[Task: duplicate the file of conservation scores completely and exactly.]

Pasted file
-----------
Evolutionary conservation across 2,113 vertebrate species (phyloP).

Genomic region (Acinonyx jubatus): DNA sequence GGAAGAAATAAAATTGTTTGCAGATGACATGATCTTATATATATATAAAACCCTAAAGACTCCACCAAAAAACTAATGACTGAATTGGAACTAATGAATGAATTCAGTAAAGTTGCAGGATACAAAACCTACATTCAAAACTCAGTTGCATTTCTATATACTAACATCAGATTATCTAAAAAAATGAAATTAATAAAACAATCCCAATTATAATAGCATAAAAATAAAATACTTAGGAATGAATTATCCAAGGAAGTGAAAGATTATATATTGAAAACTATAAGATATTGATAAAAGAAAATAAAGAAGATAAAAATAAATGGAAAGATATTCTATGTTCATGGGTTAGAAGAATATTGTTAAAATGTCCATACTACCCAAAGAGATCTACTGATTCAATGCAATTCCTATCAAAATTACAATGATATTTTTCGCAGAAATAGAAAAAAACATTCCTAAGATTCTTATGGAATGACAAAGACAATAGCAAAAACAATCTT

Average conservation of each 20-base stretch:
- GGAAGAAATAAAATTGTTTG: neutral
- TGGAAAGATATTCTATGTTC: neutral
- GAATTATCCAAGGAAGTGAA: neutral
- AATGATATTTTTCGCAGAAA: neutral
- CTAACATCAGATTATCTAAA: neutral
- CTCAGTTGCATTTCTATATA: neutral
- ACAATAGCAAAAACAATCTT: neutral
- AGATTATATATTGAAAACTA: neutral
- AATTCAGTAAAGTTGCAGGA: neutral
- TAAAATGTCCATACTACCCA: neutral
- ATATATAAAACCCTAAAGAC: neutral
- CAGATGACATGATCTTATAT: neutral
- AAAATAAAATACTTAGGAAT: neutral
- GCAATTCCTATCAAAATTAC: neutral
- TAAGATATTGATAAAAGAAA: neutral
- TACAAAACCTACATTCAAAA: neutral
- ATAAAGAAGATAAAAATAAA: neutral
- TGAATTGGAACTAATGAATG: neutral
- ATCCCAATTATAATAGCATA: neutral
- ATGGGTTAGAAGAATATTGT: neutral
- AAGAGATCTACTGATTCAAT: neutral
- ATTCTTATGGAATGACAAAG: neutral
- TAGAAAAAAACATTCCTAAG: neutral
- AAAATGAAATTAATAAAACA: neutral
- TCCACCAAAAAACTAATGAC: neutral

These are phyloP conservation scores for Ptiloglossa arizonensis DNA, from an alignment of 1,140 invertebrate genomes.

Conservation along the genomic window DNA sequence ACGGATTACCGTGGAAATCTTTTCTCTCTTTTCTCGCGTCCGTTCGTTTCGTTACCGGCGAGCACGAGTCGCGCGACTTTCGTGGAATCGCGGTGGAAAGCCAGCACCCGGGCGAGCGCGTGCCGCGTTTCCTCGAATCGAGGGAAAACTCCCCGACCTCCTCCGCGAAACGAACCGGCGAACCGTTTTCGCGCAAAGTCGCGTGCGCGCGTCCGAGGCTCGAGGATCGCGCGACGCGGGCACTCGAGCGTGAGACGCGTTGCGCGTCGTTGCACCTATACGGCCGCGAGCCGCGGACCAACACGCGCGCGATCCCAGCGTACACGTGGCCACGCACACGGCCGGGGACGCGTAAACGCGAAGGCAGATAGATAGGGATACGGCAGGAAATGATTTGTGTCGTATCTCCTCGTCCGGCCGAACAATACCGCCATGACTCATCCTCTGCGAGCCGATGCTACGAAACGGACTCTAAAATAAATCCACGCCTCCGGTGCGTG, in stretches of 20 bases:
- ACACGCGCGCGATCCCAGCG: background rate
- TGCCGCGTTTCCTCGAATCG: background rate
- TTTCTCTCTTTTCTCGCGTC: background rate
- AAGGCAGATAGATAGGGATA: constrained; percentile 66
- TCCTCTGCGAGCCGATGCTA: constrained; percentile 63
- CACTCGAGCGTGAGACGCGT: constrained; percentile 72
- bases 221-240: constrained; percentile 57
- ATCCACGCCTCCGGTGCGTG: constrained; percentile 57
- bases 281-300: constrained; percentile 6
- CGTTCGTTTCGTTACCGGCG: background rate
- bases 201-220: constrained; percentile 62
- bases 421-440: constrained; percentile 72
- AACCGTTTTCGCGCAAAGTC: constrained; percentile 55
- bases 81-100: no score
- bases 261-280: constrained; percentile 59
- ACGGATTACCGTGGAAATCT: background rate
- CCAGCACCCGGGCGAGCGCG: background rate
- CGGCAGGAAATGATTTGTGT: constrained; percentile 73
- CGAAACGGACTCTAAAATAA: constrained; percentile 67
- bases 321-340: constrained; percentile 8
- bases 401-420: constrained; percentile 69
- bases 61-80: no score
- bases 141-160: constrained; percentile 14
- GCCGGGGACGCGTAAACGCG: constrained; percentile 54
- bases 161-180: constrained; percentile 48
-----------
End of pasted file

Evolutionary conservation across 2,113 vertebrate species (phyloP).

Genomic region (Acinonyx jubatus): DNA sequence GGAAGAAATAAAATTGTTTGCAGATGACATGATCTTATATATATATAAAACCCTAAAGACTCCACCAAAAAACTAATGACTGAATTGGAACTAATGAATGAATTCAGTAAAGTTGCAGGATACAAAACCTACATTCAAAACTCAGTTGCATTTCTATATACTAACATCAGATTATCTAAAAAAATGAAATTAATAAAACAATCCCAATTATAATAGCATAAAAATAAAATACTTAGGAATGAATTATCCAAGGAAGTGAAAGATTATATATTGAAAACTATAAGATATTGATAAAAGAAAATAAAGAAGATAAAAATAAATGGAAAGATATTCTATGTTCATGGGTTAGAAGAATATTGTTAAAATGTCCATACTACCCAAAGAGATCTACTGATTCAATGCAATTCCTATCAAAATTACAATGATATTTTTCGCAGAAATAGAAAAAAACATTCCTAAGATTCTTATGGAATGACAAAGACAATAGCAAAAACAATCTT

Average conservation of each 20-base stretch:
- GGAAGAAATAAAATTGTTTG: neutral
- TGGAAAGATATTCTATGTTC: neutral
- GAATTATCCAAGGAAGTGAA: neutral
- AATGATATTTTTCGCAGAAA: neutral
- CTAACATCAGATTATCTAAA: neutral
- CTCAGTTGCATTTCTATATA: neutral
- ACAATAGCAAAAACAATCTT: neutral
- AGATTATATATTGAAAACTA: neutral
- AATTCAGTAAAGTTGCAGGA: neutral
- TAAAATGTCCATACTACCCA: neutral
- ATATATAAAACCCTAAAGAC: neutral
- CAGATGACATGATCTTATAT: neutral
- AAAATAAAATACTTAGGAAT: neutral
- GCAATTCCTATCAAAATTAC: neutral
- TAAGATATTGATAAAAGAAA: neutral
- TACAAAACCTACATTCAAAA: neutral
- ATAAAGAAGATAAAAATAAA: neutral
- TGAATTGGAACTAATGAATG: neutral
- ATCCCAATTATAATAGCATA: neutral
- ATGGGTTAGAAGAATATTGT: neutral
- AAGAGATCTACTGATTCAAT: neutral
- ATTCTTATGGAATGACAAAG: neutral
- TAGAAAAAAACATTCCTAAG: neutral
- AAAATGAAATTAATAAAACA: neutral
- TCCACCAAAAAACTAATGAC: neutral

These are phyloP conservation scores for Ptiloglossa arizonensis DNA, from an alignment of 1,140 invertebrate genomes.

Conservation along the genomic window DNA sequence ACGGATTACCGTGGAAATCTTTTCTCTCTTTTCTCGCGTCCGTTCGTTTCGTTACCGGCGAGCACGAGTCGCGCGACTTTCGTGGAATCGCGGTGGAAAGCCAGCACCCGGGCGAGCGCGTGCCGCGTTTCCTCGAATCGAGGGAAAACTCCCCGACCTCCTCCGCGAAACGAACCGGCGAACCGTTTTCGCGCAAAGTCGCGTGCGCGCGTCCGAGGCTCGAGGATCGCGCGACGCGGGCACTCGAGCGTGAGACGCGTTGCGCGTCGTTGCACCTATACGGCCGCGAGCCGCGGACCAACACGCGCGCGATCCCAGCGTACACGTGGCCACGCACACGGCCGGGGACGCGTAAACGCGAAGGCAGATAGATAGGGATACGGCAGGAAATGATTTGTGTCGTATCTCCTCGTCCGGCCGAACAATACCGCCATGACTCATCCTCTGCGAGCCGATGCTACGAAACGGACTCTAAAATAAATCCACGCCTCCGGTGCGTG, in stretches of 20 bases:
- ACACGCGCGCGATCCCAGCG: background rate
- TGCCGCGTTTCCTCGAATCG: background rate
- TTTCTCTCTTTTCTCGCGTC: background rate
- AAGGCAGATAGATAGGGATA: constrained; percentile 66
- TCCTCTGCGAGCCGATGCTA: constrained; percentile 63
- CACTCGAGCGTGAGACGCGT: constrained; percentile 72
- bases 221-240: constrained; percentile 57
- ATCCACGCCTCCGGTGCGTG: constrained; percentile 57
- bases 281-300: constrained; percentile 6
- CGTTCGTTTCGTTACCGGCG: background rate
- bases 201-220: constrained; percentile 62
- bases 421-440: constrained; percentile 72
- AACCGTTTTCGCGCAAAGTC: constrained; percentile 55
- bases 81-100: no score
- bases 261-280: constrained; percentile 59
- ACGGATTACCGTGGAAATCT: background rate
- CCAGCACCCGGGCGAGCGCG: background rate
- CGGCAGGAAATGATTTGTGT: constrained; percentile 73
- CGAAACGGACTCTAAAATAA: constrained; percentile 67
- bases 321-340: constrained; percentile 8
- bases 401-420: constrained; percentile 69
- bases 61-80: no score
- bases 141-160: constrained; percentile 14
- GCCGGGGACGCGTAAACGCG: constrained; percentile 54
- bases 161-180: constrained; percentile 48